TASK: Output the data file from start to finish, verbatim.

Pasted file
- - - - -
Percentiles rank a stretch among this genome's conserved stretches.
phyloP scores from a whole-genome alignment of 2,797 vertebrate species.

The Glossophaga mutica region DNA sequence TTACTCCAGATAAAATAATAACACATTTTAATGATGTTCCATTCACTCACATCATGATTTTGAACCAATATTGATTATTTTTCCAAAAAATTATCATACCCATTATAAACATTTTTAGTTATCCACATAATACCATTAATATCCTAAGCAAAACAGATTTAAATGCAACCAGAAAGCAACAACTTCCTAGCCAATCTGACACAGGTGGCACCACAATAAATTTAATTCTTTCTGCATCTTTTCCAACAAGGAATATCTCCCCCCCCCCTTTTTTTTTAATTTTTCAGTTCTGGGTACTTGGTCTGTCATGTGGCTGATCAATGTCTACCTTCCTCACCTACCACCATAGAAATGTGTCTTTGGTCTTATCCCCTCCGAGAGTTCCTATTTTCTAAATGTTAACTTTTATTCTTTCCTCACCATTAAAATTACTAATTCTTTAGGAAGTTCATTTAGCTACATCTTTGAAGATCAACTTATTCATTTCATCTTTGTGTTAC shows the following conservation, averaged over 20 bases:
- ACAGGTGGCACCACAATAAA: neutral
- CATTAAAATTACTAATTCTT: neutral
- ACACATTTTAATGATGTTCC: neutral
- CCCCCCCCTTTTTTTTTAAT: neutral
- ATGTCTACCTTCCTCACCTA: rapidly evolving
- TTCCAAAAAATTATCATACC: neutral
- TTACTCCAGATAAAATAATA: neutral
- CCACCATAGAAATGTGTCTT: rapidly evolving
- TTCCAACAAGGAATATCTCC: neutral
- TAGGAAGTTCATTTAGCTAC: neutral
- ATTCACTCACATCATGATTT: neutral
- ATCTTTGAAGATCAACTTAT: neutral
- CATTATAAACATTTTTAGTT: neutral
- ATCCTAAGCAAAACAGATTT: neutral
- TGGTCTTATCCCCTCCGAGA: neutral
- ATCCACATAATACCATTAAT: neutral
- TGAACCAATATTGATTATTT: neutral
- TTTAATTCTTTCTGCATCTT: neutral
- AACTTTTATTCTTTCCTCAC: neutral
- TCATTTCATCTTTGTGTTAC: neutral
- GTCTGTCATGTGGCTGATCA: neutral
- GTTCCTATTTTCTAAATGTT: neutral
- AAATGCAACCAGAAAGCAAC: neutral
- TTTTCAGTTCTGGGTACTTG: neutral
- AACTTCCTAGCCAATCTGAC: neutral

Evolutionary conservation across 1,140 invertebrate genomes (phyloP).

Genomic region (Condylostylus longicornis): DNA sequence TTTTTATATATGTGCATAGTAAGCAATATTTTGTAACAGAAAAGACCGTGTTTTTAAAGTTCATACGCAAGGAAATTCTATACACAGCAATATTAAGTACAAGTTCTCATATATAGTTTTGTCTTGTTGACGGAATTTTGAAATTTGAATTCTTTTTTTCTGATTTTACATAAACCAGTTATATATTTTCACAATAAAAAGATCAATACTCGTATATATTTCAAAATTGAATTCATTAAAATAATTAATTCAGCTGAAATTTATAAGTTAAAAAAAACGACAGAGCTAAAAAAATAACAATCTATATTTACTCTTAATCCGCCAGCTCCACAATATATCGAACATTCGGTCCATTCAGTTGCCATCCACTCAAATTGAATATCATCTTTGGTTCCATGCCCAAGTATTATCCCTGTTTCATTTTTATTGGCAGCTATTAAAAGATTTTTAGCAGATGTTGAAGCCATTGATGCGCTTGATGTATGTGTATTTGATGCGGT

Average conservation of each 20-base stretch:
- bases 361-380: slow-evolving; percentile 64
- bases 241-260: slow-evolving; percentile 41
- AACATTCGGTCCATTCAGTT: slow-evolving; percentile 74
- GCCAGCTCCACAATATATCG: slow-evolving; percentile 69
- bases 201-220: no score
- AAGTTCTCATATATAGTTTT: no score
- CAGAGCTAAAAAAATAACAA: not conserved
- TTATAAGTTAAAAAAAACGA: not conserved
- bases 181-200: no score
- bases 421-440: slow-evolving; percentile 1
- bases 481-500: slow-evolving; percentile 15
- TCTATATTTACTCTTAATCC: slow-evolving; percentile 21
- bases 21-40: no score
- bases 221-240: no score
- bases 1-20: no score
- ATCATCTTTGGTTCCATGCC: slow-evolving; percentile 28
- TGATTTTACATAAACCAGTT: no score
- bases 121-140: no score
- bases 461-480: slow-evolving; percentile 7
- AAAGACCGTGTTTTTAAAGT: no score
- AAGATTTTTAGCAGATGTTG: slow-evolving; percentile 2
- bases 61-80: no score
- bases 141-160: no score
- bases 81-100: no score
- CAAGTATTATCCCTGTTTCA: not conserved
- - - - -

Percentiles rank a stretch among this genome's conserved stretches.
phyloP scores from a whole-genome alignment of 2,797 vertebrate species.

The Glossophaga mutica region DNA sequence TTACTCCAGATAAAATAATAACACATTTTAATGATGTTCCATTCACTCACATCATGATTTTGAACCAATATTGATTATTTTTCCAAAAAATTATCATACCCATTATAAACATTTTTAGTTATCCACATAATACCATTAATATCCTAAGCAAAACAGATTTAAATGCAACCAGAAAGCAACAACTTCCTAGCCAATCTGACACAGGTGGCACCACAATAAATTTAATTCTTTCTGCATCTTTTCCAACAAGGAATATCTCCCCCCCCCCTTTTTTTTTAATTTTTCAGTTCTGGGTACTTGGTCTGTCATGTGGCTGATCAATGTCTACCTTCCTCACCTACCACCATAGAAATGTGTCTTTGGTCTTATCCCCTCCGAGAGTTCCTATTTTCTAAATGTTAACTTTTATTCTTTCCTCACCATTAAAATTACTAATTCTTTAGGAAGTTCATTTAGCTACATCTTTGAAGATCAACTTATTCATTTCATCTTTGTGTTAC shows the following conservation, averaged over 20 bases:
- ACAGGTGGCACCACAATAAA: neutral
- CATTAAAATTACTAATTCTT: neutral
- ACACATTTTAATGATGTTCC: neutral
- CCCCCCCCTTTTTTTTTAAT: neutral
- ATGTCTACCTTCCTCACCTA: rapidly evolving
- TTCCAAAAAATTATCATACC: neutral
- TTACTCCAGATAAAATAATA: neutral
- CCACCATAGAAATGTGTCTT: rapidly evolving
- TTCCAACAAGGAATATCTCC: neutral
- TAGGAAGTTCATTTAGCTAC: neutral
- ATTCACTCACATCATGATTT: neutral
- ATCTTTGAAGATCAACTTAT: neutral
- CATTATAAACATTTTTAGTT: neutral
- ATCCTAAGCAAAACAGATTT: neutral
- TGGTCTTATCCCCTCCGAGA: neutral
- ATCCACATAATACCATTAAT: neutral
- TGAACCAATATTGATTATTT: neutral
- TTTAATTCTTTCTGCATCTT: neutral
- AACTTTTATTCTTTCCTCAC: neutral
- TCATTTCATCTTTGTGTTAC: neutral
- GTCTGTCATGTGGCTGATCA: neutral
- GTTCCTATTTTCTAAATGTT: neutral
- AAATGCAACCAGAAAGCAAC: neutral
- TTTTCAGTTCTGGGTACTTG: neutral
- AACTTCCTAGCCAATCTGAC: neutral

Evolutionary conservation across 1,140 invertebrate genomes (phyloP).

Genomic region (Condylostylus longicornis): DNA sequence TTTTTATATATGTGCATAGTAAGCAATATTTTGTAACAGAAAAGACCGTGTTTTTAAAGTTCATACGCAAGGAAATTCTATACACAGCAATATTAAGTACAAGTTCTCATATATAGTTTTGTCTTGTTGACGGAATTTTGAAATTTGAATTCTTTTTTTCTGATTTTACATAAACCAGTTATATATTTTCACAATAAAAAGATCAATACTCGTATATATTTCAAAATTGAATTCATTAAAATAATTAATTCAGCTGAAATTTATAAGTTAAAAAAAACGACAGAGCTAAAAAAATAACAATCTATATTTACTCTTAATCCGCCAGCTCCACAATATATCGAACATTCGGTCCATTCAGTTGCCATCCACTCAAATTGAATATCATCTTTGGTTCCATGCCCAAGTATTATCCCTGTTTCATTTTTATTGGCAGCTATTAAAAGATTTTTAGCAGATGTTGAAGCCATTGATGCGCTTGATGTATGTGTATTTGATGCGGT

Average conservation of each 20-base stretch:
- bases 361-380: slow-evolving; percentile 64
- bases 241-260: slow-evolving; percentile 41
- AACATTCGGTCCATTCAGTT: slow-evolving; percentile 74
- GCCAGCTCCACAATATATCG: slow-evolving; percentile 69
- bases 201-220: no score
- AAGTTCTCATATATAGTTTT: no score
- CAGAGCTAAAAAAATAACAA: not conserved
- TTATAAGTTAAAAAAAACGA: not conserved
- bases 181-200: no score
- bases 421-440: slow-evolving; percentile 1
- bases 481-500: slow-evolving; percentile 15
- TCTATATTTACTCTTAATCC: slow-evolving; percentile 21
- bases 21-40: no score
- bases 221-240: no score
- bases 1-20: no score
- ATCATCTTTGGTTCCATGCC: slow-evolving; percentile 28
- TGATTTTACATAAACCAGTT: no score
- bases 121-140: no score
- bases 461-480: slow-evolving; percentile 7
- AAAGACCGTGTTTTTAAAGT: no score
- AAGATTTTTAGCAGATGTTG: slow-evolving; percentile 2
- bases 61-80: no score
- bases 141-160: no score
- bases 81-100: no score
- CAAGTATTATCCCTGTTTCA: not conserved